There will be plenty of focus on those two players, but let’s not forget the two main combatants last year — Bubba Watson and Louis Oosthuizen.

Watson’s stellar shot from the trees helped him beat Oosthuizen on the second playoff hole. The left-hander has five top-20 finishes in six starts this year.

In 17 starts since winning last year’s Masters, Watson has 13 top-25 finishes and four missed cuts. Winning this title last year was Watson’s first major. However, he is looking for his first win since then.

Oosthuizen hasn’t been as consistent as Watson since last year’s Masters, but the South African has two worldwide wins and two second-place finishes in that span. He also has played 11 more events than Watson since their battle at Augusta.

The 2010 British Open champion carded the fourth double-eagle in event history last year, and that was the shot of the tournament until Watson’s stellar wedge shot from the trees during the playoff.

Those are just four of the many players to watch heading into the year’s first major championship. And we haven’t even mentioned guys like three-time champion Phil Mickelson, Brandt Snedeker, Keegan Bradley or Ernie Els.

Mickelson has had a roller coaster-type season. Two average results followed by a top-five finish. He couldn’t crack the top 35 in his first two starts in California, then won in Phoenix. After two more so-so finishes, he shared third at Doral.

In his last two starts, Mickelson missed the cut at Bay Hill, then shared 16th in Houston last week. If he continues his season-long trend, Mickelson will be right there in the final round.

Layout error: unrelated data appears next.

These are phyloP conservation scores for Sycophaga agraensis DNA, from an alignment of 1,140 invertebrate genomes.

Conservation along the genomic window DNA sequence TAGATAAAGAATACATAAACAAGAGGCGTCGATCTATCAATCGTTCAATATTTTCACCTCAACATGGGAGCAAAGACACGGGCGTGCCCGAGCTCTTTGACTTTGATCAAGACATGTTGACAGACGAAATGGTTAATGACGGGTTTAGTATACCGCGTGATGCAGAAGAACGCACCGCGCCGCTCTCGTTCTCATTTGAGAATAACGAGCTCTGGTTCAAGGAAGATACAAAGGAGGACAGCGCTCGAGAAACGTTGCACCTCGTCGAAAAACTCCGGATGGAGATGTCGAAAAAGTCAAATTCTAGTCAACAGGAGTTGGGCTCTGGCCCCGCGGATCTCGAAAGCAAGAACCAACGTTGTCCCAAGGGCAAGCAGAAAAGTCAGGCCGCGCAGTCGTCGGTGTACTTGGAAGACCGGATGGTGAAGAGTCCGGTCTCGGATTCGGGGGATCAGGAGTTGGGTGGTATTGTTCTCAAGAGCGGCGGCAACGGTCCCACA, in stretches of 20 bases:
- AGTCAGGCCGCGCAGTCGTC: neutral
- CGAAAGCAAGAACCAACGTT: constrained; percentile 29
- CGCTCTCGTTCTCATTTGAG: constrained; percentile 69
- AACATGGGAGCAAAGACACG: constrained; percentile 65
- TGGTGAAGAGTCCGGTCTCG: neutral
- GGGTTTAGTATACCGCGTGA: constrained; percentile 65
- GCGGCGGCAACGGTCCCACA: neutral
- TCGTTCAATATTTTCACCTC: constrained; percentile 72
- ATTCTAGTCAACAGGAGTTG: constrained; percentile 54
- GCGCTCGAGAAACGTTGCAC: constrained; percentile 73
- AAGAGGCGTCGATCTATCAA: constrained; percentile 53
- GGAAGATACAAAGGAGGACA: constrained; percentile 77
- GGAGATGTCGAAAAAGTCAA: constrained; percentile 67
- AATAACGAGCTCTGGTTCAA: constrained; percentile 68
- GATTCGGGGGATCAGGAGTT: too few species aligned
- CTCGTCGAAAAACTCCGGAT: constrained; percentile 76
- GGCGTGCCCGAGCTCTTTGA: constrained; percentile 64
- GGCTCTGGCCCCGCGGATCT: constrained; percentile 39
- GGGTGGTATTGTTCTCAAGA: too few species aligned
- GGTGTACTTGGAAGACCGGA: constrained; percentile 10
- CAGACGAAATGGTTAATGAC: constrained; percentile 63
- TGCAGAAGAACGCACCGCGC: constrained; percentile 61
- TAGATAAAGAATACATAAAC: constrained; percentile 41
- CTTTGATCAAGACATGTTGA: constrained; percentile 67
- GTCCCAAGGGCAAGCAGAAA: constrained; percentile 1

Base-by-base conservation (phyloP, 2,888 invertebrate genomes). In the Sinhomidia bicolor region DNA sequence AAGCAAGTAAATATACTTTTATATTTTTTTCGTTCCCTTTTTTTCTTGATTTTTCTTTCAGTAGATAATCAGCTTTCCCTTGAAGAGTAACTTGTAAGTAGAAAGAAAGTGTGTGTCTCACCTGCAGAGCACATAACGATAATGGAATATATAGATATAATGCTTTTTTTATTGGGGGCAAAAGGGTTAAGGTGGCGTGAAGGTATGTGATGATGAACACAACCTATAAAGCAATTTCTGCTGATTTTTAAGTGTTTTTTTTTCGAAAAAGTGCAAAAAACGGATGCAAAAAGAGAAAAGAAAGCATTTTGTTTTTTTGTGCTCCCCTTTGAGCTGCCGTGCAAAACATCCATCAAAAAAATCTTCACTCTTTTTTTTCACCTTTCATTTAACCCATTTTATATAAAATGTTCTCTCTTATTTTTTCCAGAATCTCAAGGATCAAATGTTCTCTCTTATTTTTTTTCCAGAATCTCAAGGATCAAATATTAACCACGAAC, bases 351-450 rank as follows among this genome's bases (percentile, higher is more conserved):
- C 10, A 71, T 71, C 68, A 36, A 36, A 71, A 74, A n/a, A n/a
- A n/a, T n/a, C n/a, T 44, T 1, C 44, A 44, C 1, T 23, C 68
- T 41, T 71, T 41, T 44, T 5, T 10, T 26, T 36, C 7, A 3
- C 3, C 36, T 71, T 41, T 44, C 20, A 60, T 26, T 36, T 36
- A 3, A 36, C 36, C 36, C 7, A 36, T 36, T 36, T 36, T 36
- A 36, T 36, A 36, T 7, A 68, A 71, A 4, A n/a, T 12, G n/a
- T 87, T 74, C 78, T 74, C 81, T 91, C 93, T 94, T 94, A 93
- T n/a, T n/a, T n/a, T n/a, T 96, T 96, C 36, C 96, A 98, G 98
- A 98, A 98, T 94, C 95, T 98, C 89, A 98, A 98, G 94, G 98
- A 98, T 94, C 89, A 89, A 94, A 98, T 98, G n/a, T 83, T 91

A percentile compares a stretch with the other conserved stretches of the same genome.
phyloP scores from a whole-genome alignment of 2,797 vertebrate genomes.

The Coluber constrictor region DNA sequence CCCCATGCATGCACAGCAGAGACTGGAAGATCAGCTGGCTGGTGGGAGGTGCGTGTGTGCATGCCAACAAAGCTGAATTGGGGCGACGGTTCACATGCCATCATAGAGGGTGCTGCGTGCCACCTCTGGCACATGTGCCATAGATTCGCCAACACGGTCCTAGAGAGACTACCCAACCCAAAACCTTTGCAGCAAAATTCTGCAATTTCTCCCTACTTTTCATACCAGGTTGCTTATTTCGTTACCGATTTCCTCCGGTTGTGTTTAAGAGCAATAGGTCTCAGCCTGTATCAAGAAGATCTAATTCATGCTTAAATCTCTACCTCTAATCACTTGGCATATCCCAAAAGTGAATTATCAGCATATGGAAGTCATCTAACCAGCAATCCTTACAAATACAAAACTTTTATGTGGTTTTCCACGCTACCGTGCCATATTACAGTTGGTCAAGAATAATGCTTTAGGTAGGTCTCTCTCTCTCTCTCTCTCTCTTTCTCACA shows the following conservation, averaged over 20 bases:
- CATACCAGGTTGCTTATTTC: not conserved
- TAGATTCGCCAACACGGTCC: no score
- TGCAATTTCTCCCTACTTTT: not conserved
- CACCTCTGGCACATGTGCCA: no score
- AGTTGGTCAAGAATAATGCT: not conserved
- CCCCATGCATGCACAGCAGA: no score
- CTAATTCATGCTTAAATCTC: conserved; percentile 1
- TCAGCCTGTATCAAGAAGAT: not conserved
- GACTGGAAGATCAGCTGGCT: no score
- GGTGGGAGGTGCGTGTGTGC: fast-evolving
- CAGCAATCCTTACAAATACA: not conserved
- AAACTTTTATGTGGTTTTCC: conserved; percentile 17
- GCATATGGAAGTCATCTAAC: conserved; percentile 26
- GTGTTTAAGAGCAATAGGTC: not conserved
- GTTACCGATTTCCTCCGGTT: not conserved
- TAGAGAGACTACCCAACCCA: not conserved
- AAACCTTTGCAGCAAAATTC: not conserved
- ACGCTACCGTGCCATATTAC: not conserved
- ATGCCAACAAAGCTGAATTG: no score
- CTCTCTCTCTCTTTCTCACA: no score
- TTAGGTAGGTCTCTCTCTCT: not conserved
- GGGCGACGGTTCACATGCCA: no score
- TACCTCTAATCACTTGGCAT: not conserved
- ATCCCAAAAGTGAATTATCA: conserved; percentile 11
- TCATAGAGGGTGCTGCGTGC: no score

Snedeker was as hot as anyone the first six weeks of the season. He posted four top-three finishes in that span, including his fifth PGA Tour win. However, Snedeker missed the cut in his last two starts. If he returns to his early season form, look for Snedeker to make it four top-20 finishes in his last five starts at Augusta.

This will be Bradley’s second start at Augusta and he comes in playing well. The 2011 PGA Championship winner has four straight top-10 finishes this year, and has played the weekend in all five of his major championship starts.

Els returns to Augusta this year after missing last year’s tournament. He had played 18 straight Masters tournaments before that. Though Els hasn’t won the Masters, he did post five straight top-10s finishes from 2000-04. That stretch started and ended with runner-up finishes. The South African doesn’t have a top-10 this year, but maybe the slight of missing last year’s tournament will spur him on this week.

Along with all the big-name pros, there are six amateurs in the field. Headlining that group is 14-year-old Tianlang Guan. The China native is set to become the youngest competitor ever at the Masters.

Though it will be tough for an amateur to compete at the year’s first major, there should be plenty of big names to keep us interested.

Late Sunday afternoon, when the leaders hit the back nine, and the roars get louder than they had been all week, that’s when we’ll find out who is playing their best golf.